The dominantly inherited condition familial adenomatous polyposis (FAP) is caused by germline mutations in the APC gene (5q21-q22; MIM#175100) [1,2]. The classical FAP phenotype is defined by hundreds to thousands of adenomatous polyps that develop in the large intestine, conferring a high risk of colorectal cancer (CRC). A variety of extra-colonic manifestations exist in FAP. Duodenal adenomas are common and carcinomas of the duodenum are a main cause of death in FAP patients. Patients also have an increased risk of developing extra-intestinal tumors, for example, desmoids. Recently, a new type of colorectal adenomatous polyposis has been described, MUTYH-associated polyposis (MAP) [3] or MUTYH-associated CRC (MIM#608456). MAP is caused by biallelic mutations in the MUTYH (mutY homologue; MIM*604933) gene (1p32.1-p34.3) and is inherited in a recessive manner [4,5].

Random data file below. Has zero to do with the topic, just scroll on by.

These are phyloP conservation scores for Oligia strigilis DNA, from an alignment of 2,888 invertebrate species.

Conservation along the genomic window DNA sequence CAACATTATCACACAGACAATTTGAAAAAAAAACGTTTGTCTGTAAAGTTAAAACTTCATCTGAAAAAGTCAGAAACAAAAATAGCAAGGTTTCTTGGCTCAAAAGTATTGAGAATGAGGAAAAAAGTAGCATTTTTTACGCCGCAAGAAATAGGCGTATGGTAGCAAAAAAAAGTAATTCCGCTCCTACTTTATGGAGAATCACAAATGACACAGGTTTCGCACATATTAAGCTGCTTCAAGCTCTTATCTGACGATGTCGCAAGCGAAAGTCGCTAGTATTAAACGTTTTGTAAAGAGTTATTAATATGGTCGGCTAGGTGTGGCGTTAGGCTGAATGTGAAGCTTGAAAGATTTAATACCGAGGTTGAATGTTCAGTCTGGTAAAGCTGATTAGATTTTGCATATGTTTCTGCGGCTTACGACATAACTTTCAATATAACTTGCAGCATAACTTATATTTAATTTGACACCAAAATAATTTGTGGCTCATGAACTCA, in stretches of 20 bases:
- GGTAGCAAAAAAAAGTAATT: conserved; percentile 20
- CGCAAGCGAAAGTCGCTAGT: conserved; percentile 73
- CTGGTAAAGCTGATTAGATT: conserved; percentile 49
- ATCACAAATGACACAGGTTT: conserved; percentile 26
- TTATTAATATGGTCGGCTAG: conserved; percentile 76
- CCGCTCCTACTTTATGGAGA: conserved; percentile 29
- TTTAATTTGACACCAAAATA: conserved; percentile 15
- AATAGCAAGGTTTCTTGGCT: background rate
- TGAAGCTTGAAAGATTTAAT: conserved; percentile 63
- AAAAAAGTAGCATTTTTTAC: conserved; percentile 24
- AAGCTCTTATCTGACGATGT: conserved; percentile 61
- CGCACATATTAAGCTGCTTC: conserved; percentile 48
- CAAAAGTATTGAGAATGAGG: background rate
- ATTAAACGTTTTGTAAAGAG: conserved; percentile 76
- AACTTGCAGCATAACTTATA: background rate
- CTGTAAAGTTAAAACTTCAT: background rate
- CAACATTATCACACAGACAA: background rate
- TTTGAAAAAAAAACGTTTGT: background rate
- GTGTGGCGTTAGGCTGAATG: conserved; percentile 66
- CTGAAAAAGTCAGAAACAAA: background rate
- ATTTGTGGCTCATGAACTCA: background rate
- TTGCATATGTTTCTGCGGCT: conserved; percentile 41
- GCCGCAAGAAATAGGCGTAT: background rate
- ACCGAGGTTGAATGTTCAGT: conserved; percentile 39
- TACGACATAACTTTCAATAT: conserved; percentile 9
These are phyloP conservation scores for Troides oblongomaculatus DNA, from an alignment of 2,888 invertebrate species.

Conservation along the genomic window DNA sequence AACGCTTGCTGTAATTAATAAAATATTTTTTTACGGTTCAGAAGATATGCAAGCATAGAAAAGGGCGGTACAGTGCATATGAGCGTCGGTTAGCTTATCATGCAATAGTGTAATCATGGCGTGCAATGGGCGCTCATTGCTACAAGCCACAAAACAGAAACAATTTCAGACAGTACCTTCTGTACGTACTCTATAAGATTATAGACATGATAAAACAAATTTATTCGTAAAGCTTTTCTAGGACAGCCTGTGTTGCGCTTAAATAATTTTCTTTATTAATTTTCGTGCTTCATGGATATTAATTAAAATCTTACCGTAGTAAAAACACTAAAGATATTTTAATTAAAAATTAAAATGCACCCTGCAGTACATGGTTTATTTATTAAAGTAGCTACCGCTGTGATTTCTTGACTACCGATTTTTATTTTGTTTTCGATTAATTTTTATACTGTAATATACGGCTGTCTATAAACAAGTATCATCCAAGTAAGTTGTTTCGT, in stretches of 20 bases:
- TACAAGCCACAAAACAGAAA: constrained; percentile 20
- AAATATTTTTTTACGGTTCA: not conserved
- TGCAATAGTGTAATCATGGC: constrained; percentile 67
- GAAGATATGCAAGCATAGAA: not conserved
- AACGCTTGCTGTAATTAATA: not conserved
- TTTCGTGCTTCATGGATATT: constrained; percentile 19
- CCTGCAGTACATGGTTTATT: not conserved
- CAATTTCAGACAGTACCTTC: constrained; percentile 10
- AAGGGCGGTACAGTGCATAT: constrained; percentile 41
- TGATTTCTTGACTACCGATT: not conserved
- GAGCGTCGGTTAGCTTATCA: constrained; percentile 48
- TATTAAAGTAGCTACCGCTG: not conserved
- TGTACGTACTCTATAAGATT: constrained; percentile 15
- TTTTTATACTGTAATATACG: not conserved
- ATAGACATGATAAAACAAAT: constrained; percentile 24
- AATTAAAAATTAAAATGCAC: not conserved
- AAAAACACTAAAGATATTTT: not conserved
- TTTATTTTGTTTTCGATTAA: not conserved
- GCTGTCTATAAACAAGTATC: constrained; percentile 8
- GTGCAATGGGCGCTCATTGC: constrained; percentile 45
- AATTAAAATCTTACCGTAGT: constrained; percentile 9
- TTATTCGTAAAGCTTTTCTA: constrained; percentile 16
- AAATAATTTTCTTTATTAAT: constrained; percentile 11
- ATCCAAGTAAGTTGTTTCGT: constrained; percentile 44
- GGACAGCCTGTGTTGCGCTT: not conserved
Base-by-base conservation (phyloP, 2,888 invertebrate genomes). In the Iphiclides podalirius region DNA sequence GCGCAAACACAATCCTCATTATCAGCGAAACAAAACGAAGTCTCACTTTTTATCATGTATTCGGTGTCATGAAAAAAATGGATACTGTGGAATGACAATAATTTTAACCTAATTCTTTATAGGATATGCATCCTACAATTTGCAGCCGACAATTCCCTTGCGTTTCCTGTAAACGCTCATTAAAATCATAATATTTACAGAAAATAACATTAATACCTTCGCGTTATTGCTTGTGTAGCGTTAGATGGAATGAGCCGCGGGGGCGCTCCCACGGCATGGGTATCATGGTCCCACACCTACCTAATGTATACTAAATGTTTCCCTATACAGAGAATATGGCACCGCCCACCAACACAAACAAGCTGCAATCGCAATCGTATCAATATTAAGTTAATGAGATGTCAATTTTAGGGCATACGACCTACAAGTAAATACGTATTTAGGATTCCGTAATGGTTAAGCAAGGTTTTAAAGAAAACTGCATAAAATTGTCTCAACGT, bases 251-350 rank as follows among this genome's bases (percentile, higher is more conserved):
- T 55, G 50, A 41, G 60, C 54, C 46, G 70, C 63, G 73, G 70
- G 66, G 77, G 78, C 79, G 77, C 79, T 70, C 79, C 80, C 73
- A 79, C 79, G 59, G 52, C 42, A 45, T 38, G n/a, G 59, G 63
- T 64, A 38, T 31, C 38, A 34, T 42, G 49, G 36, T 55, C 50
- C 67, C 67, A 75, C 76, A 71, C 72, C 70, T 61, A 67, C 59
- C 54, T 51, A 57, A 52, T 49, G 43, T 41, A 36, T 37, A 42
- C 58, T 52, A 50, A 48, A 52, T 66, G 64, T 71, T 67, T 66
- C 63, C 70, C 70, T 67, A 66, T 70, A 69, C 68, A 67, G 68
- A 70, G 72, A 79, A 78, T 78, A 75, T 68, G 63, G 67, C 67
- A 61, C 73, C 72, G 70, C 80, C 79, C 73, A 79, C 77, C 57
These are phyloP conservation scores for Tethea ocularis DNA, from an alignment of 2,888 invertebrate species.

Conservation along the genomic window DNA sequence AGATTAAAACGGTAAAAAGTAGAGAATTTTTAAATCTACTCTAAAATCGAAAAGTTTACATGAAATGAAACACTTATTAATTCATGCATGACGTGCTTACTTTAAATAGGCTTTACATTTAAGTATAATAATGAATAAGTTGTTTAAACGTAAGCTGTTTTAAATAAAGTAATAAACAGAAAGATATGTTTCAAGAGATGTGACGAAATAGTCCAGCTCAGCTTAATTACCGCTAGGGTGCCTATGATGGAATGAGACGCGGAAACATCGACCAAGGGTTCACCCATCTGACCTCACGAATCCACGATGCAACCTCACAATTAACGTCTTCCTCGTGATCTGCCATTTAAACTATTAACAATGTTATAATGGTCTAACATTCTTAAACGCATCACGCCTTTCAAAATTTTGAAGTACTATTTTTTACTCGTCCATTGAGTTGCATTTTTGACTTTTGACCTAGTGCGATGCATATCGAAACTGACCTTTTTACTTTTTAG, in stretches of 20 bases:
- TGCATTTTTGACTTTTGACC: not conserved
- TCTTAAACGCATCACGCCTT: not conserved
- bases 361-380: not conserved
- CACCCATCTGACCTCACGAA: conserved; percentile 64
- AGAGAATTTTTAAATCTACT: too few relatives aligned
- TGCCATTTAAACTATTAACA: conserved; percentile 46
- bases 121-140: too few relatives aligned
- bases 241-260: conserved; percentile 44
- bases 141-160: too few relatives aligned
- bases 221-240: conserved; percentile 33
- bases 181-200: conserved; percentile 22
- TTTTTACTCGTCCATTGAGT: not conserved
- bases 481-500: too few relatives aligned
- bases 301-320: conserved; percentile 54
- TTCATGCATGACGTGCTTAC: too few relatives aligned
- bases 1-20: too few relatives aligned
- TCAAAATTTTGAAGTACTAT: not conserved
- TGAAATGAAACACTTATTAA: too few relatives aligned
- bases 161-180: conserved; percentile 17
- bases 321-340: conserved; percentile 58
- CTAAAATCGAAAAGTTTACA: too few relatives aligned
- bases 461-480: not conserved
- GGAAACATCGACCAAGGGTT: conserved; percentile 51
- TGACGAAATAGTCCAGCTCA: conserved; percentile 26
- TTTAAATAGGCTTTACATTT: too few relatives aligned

The majority of germline APC mutations identified in FAP families cause truncations in this multifunctional protein [6,7]. The APC truncations most often occur as the result of nonsense APC mutations or frameshifts caused by small deletions/insertions. Large APC deletions are found in a limited number of FAP cases. By using methods such as quantitative real-time PCR (polymerase chain reaction) or MLPA (multiplex ligation-dependent probe amplification) rather than conventional mutation-detection techniques, we can achieve higher detection rates of large deletions [8-12]. The number of reported characterized APC splice-site mutations is comparatively low [13-17]. Approximately 10–15% of the FAP patients could have a reduced or absent APC expression [18]. The cause of the reduced expression is not known but the patients show a similar phenotype to those with an identified truncating APC mutation [19-21]. It has been shown that a decrease of approximately 50% of the expression of an allele can result in a predisposition to FAP [20]. Germline APC-mutation mosaicism in FAP patients has been reported [22-25] but is not generally included in the mutation screening procedure provided by most labs owing to the technical difficulties encountered with these analyses.